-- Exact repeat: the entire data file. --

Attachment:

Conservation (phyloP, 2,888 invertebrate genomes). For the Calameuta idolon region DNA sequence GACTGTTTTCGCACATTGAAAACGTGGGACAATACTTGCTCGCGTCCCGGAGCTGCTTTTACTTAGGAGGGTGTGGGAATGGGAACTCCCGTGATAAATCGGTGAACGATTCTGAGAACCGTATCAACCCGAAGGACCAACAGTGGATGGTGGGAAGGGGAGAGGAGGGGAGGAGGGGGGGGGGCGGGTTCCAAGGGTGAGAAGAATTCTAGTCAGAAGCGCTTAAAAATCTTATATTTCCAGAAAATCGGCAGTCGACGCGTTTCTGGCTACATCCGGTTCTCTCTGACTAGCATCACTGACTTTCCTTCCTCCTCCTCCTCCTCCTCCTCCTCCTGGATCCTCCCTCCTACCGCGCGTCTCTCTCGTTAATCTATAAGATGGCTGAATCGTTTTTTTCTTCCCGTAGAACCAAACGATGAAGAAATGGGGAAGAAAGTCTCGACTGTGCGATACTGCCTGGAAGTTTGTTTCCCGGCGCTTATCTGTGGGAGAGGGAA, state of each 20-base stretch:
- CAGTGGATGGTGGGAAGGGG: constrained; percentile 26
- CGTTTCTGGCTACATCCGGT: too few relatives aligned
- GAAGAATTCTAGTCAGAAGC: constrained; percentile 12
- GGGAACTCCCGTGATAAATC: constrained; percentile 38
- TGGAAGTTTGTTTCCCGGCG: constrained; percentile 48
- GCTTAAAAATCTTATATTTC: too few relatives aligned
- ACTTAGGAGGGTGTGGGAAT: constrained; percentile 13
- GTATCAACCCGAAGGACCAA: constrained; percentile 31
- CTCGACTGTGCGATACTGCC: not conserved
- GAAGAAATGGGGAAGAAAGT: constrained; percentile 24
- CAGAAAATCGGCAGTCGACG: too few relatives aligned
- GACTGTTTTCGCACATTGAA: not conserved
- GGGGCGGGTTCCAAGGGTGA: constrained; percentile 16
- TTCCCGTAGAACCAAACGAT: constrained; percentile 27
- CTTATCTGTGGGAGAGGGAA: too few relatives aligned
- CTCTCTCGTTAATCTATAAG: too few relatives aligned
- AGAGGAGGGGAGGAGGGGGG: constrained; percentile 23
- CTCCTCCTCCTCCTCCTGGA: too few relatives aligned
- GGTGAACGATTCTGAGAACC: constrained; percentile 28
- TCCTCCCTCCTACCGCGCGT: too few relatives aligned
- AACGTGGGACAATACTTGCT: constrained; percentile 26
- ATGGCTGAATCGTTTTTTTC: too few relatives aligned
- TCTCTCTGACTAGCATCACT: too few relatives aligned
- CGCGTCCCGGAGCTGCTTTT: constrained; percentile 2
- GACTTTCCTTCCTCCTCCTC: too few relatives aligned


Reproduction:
Conservation (phyloP, 2,888 invertebrate genomes). For the Calameuta idolon region DNA sequence GACTGTTTTCGCACATTGAAAACGTGGGACAATACTTGCTCGCGTCCCGGAGCTGCTTTTACTTAGGAGGGTGTGGGAATGGGAACTCCCGTGATAAATCGGTGAACGATTCTGAGAACCGTATCAACCCGAAGGACCAACAGTGGATGGTGGGAAGGGGAGAGGAGGGGAGGAGGGGGGGGGGCGGGTTCCAAGGGTGAGAAGAATTCTAGTCAGAAGCGCTTAAAAATCTTATATTTCCAGAAAATCGGCAGTCGACGCGTTTCTGGCTACATCCGGTTCTCTCTGACTAGCATCACTGACTTTCCTTCCTCCTCCTCCTCCTCCTCCTCCTCCTGGATCCTCCCTCCTACCGCGCGTCTCTCTCGTTAATCTATAAGATGGCTGAATCGTTTTTTTCTTCCCGTAGAACCAAACGATGAAGAAATGGGGAAGAAAGTCTCGACTGTGCGATACTGCCTGGAAGTTTGTTTCCCGGCGCTTATCTGTGGGAGAGGGAA, state of each 20-base stretch:
- CAGTGGATGGTGGGAAGGGG: constrained; percentile 26
- CGTTTCTGGCTACATCCGGT: too few relatives aligned
- GAAGAATTCTAGTCAGAAGC: constrained; percentile 12
- GGGAACTCCCGTGATAAATC: constrained; percentile 38
- TGGAAGTTTGTTTCCCGGCG: constrained; percentile 48
- GCTTAAAAATCTTATATTTC: too few relatives aligned
- ACTTAGGAGGGTGTGGGAAT: constrained; percentile 13
- GTATCAACCCGAAGGACCAA: constrained; percentile 31
- CTCGACTGTGCGATACTGCC: not conserved
- GAAGAAATGGGGAAGAAAGT: constrained; percentile 24
- CAGAAAATCGGCAGTCGACG: too few relatives aligned
- GACTGTTTTCGCACATTGAA: not conserved
- GGGGCGGGTTCCAAGGGTGA: constrained; percentile 16
- TTCCCGTAGAACCAAACGAT: constrained; percentile 27
- CTTATCTGTGGGAGAGGGAA: too few relatives aligned
- CTCTCTCGTTAATCTATAAG: too few relatives aligned
- AGAGGAGGGGAGGAGGGGGG: constrained; percentile 23
- CTCCTCCTCCTCCTCCTGGA: too few relatives aligned
- GGTGAACGATTCTGAGAACC: constrained; percentile 28
- TCCTCCCTCCTACCGCGCGT: too few relatives aligned
- AACGTGGGACAATACTTGCT: constrained; percentile 26
- ATGGCTGAATCGTTTTTTTC: too few relatives aligned
- TCTCTCTGACTAGCATCACT: too few relatives aligned
- CGCGTCCCGGAGCTGCTTTT: constrained; percentile 2
- GACTTTCCTTCCTCCTCCTC: too few relatives aligned